Ukrainian protest deaths shake media

A riot police officer aims at demonstrators during clashes between protestors and police in the centre of Kiev on January 22, 2014. Media overwhelmingly condemns violence predicting further unrest

The Ukrainian media are aghast at the first deaths in clashes between riot police and anti-government protesters in central Kiev, with many carrying striking images of violent scenes and some comparing the situation to "hell".

Others speak of a "true revolution" and a "point of no return" and some even fear the clashes could turn into a "guerrilla war" in the capital and across the country. Both the government and opposition receive blame for the stand-off.

'Revolution'

"Uprising amid hell," reads a headline in the opposition-leaning daily Ukrayina Moloda.

"This is an uprising of the masses, a true revolution, the war of a large number of people against the authorities, and a manifestation by the authorities of their unwillingness to hear the voice of the majority of citizens who have been protesting for two months already," the paper says.

"Dialogue or point of no return," reads a headline in the analytical daily Den.

Blame

Most media, including state-owned newspapers, condemn the latest violence but they differ in their opinion as to who is responsible.

"The use of force and violent actions are an inadmissible method for settling a political crisis," the pro-government Uryadovyy Kuryer says.

Both the authorities and the opposition are to blame but the main responsibility rests with the government, Den says.

The daily says opposition "continues to rally people to the Maydan" - Kiev's Independence Square - but for two months "it has failed to come up with a realistic action plan, or meet at least some of the demands put forward by the protesters" and the government is criticised for having "failed to listen to the people and ruling out a compromise".

Other outlets, such as the Glavkom, Glavred and Forbes websites, print remarks by prominent figures who declare their backing for one side or the other.

Glavkom carries an interview with Oleksandr Skybynetskyy, a former senior security official, who says the "full responsibility for the situation rests with the authorities" who "have one last chance to pull back".

"I do not know what instructions they have, but shooting at unarmed people is the height of idiocy. The protesters out there have sticks, not machine guns," the official is quoted as saying.

However, not everyone is critical of the police actions.

The events in Independence Square are a "violation of all laws", former Ukrainian President Leonid Kravchuk tells the Forbes website, adding that he is "thankful to the lads, Berkut [riot police]".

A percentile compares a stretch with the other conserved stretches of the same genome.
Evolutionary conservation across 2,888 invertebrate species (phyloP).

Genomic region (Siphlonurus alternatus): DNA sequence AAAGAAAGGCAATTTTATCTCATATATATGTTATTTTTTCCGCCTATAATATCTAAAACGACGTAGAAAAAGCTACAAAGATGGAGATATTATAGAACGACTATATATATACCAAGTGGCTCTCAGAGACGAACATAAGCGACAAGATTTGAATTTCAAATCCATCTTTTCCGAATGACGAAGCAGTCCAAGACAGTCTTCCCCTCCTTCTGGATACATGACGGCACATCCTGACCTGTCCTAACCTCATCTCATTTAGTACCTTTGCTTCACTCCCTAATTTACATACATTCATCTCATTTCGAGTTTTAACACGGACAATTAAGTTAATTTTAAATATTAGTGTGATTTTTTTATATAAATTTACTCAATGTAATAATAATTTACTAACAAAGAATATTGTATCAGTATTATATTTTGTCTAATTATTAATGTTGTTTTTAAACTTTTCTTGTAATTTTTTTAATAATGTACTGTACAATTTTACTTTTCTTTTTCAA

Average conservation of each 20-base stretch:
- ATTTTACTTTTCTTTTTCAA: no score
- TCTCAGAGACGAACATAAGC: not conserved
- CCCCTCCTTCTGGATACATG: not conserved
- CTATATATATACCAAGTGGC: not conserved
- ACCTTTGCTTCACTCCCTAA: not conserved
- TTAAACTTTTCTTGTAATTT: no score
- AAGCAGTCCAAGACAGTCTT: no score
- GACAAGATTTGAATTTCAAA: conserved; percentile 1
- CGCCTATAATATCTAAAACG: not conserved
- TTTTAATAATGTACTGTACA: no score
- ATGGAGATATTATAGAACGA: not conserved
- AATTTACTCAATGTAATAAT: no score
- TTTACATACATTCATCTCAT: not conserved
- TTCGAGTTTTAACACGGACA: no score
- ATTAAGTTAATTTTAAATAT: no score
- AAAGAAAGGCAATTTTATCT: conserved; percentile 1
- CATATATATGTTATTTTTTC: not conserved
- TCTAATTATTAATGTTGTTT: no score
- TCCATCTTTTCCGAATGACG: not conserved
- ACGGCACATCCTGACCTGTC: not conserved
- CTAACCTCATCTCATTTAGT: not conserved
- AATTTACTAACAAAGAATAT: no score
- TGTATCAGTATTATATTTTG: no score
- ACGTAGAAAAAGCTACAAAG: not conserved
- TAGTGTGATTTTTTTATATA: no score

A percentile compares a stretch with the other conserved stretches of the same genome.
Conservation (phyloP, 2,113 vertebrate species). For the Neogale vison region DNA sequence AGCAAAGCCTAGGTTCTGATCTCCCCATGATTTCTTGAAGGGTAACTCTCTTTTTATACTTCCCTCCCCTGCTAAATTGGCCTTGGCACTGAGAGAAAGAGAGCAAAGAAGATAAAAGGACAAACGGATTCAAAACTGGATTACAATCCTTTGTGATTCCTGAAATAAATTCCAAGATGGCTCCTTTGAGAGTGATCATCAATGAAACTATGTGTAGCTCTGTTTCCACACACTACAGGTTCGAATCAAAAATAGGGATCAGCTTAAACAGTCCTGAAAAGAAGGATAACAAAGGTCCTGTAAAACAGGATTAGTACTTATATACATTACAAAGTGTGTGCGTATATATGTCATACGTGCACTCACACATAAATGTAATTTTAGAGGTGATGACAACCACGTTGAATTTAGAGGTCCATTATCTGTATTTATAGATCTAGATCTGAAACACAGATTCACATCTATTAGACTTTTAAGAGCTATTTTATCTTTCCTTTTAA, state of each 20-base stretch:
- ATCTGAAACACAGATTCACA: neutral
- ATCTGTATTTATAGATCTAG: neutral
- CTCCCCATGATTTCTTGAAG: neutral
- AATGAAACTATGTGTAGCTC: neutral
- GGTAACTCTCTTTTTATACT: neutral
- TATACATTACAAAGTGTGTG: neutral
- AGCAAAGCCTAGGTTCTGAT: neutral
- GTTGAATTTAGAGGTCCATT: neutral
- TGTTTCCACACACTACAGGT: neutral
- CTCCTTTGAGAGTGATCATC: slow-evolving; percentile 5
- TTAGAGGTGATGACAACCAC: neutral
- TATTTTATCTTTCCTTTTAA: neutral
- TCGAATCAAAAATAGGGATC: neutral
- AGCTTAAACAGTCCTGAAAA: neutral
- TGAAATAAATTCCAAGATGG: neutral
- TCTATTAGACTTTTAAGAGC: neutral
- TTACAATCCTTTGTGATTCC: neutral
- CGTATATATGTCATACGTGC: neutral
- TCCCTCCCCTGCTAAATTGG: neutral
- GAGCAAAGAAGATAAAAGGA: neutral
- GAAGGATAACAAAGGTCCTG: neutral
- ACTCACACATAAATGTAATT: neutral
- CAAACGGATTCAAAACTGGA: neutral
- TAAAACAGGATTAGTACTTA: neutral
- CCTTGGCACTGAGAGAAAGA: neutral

"They are going through an incredible test: they are being beaten, having stones and petrol bombs thrown at them, but they are just standing there and toughing it out. There are few countries where servicemen would tolerate this," Mr Kravchuk says.

The Glavred website quotes Arsen Klinchayev, a regional councillor from Luhansk Region in eastern Ukraine - Mr Yanukovych's stronghold - saying "no-one has a right to use force against police" and protesters "should be arrested and jailed".

What next?

Pundits interviewed by the popular daily Segodnya show little optimism that the crisis could be resolved peacefully.

"There can be no peaceful resolution," pundit Volodymyr Fesenko predicted. The next phase will be "a guerrilla war in the streets of Kiev and elsewhere, possibly leading to some other forms of fighting which will not be possible to contain."

Pundit Vadym Karasyov is almost certain the protests will continue.

"We can bid farewell to the image of quiet and calm Ukraine in a cherry orchard. A country of extremist groups, left and right sectors has been born," the pundit tells Segodnya.

Writing in the Ukrainian edition of the Russian daily Komsomolskaya Pravda, Volodymyr Tsybulko ponders what might happen if the country's politicians are not able to reach a compromise.

"If the political class is unable to find a compromise within itself, this is a very disturbing signal. In fact, there is a risk of the country becoming a failed state," he said.

Speculating on possible introduction of sanctions against Ukrainian officials and businessmen by the US and the EU, the Ukrainian edition of the Russian business daily Kommersant quotes experts as suggesting that "this tool will not bring about a change of government in Ukraine".

"Even if they want to, oligarchs will not be able to persuade Viktor Yanukovych to step down, however, in the current situation, holding onto power is a matter of life or death for him. However, if sanctions are expanded to include the oligarchs, this might limit the resources of the authorities," analyst Vadym Horbach told the paper.

BBC Monitoring reports and analyses news from TV, radio, web and print media around the world. For more reports from BBC Monitoring, click here. You can follow BBC Monitoring on Twitter and Facebook.

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